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Re: Accessibility of <audio> and <video>

From: Joshue O Connor <joshue.oconnor@cfit.ie>
Date: Thu, 16 Oct 2008 14:03:04 +0100
Message-ID: <48F73B88.7090000@cfit.ie>
To: Ian Hickson <ian@hixie.ch>
Cc: Jim Jewett <jimjjewett@gmail.com>, HTML WG <public-html@w3.org>, "Patrick H. Lauke" <redux@splintered.co.uk>

I am a little confused, does "here is a video with no native
accessibility data because the author doesn't know/care about
accessibility or [insert captions etc here]" = error handing in the
current spec? Do we then call the addition of accessibility meta data,
in its multitude of forms, error handling?  If so, for the purposes of
this post and its context I will define error handing as "adding
accessibility stuff using the host language for a rich media element in
HTML 5".

Authors should, of course, provide as much native/embedded etc
accessibility data in the video files that they create from the get go.
As Patrick pointed out this is often not the case in the real world as
the same rational applies to regular web authors, they /should/ write
good semantic valid code, provide for multiple user requirements and so
on but they don't. This brings me to:

On Tue, 14 Oct 2008, Jim Jewett wrote:
>> > In an ideal world, the accessibility features would be in the video.
>> > 
>> > In the real world, often they aren't.

Ian said:
> Then the videos aren't accessible. This is a problem, that we should try 
> to solve. HTML isn't involved in this scenario -- the videos aren't 
> accessible in SVG or SMIL or anything else either.

Yes, so then the question arises "Should the host language for that
content be able to provide sufficient error handing?" I would say Yes,
otherwise we may as well use HTML 4, if the new host language does not
offer any more advanced capabilities that acting as a shell for the rich
media content. I am not saying this is the case but just offering it for
the sake of illustration.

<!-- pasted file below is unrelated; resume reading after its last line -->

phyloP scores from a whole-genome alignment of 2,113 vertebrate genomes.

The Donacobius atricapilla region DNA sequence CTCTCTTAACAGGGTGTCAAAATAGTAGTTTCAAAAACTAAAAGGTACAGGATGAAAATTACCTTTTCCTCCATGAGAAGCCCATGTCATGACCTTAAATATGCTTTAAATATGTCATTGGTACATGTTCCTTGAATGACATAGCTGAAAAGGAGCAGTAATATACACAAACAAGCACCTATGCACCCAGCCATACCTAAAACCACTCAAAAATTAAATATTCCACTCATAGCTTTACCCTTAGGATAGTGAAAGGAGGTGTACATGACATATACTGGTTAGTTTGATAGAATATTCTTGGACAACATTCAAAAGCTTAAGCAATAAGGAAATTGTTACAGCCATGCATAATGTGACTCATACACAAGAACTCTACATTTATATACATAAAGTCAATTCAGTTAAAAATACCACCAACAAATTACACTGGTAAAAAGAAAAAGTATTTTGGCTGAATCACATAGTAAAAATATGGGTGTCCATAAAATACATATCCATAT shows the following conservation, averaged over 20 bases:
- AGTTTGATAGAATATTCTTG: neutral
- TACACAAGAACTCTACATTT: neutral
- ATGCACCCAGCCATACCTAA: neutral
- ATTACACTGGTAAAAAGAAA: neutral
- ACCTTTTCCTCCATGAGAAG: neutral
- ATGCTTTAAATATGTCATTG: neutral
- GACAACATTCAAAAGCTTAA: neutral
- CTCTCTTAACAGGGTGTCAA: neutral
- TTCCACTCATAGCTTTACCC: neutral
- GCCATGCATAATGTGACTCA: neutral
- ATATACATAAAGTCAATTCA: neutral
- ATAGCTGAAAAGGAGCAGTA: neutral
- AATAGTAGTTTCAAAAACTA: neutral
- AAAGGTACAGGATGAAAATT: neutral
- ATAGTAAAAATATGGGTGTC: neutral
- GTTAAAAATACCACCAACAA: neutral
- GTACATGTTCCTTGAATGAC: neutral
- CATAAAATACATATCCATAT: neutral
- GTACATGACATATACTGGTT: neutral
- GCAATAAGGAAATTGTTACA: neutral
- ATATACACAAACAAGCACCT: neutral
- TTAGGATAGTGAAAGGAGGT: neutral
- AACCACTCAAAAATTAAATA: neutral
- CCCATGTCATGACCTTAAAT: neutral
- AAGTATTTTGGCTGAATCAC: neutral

On Tue, 14 Oct 2008, Jim Jewett wrote:
>> By all means encourage authors to put the accessibility information 
>> > within the video.  But there needs to be a fallback for cases where that 
>> > doesn't happen.

+1

Ian said:
> I don't see why. We don't have a fallback for including a separate audio 
> track for the case where the video doesn't have its own audio track, or a 
> fallback for including an image's color palette for the case where an 
> indexed color image doesn't have its own palette, or whatever

Is this not exactly the kind of thing the host language /should/ be able
to do? In principle are we not talking about the same thing or maybe
there is a disconnect in terminology? There should be fallback
repair/error handing capability within the host markup language that
allows the author to add missing/complimentary accessibility metadata
that is not embedded or native within the video file and so on.

It seems to me this is a good opportunity by to develop this capability
in the host markup language, to support any content (I mean repair/add
accessibility data) in order to make up for that which is missing in the
<video> or other rich media. Giving the markup language the greatest
scope to support accessibility at the markup level in order to repair
the video due to author ignorance/indifference is the way to go. FWIW I
don't even know if HTML5 is just a markup language anymore.. or should
HTML 5, a declarative markup language (sic) move from that definition
and redefine itself in order to /explicitly/ be able to do such things?

Cheers

Josh
Received on Thursday, 16 October 2008 13:03:55 GMT

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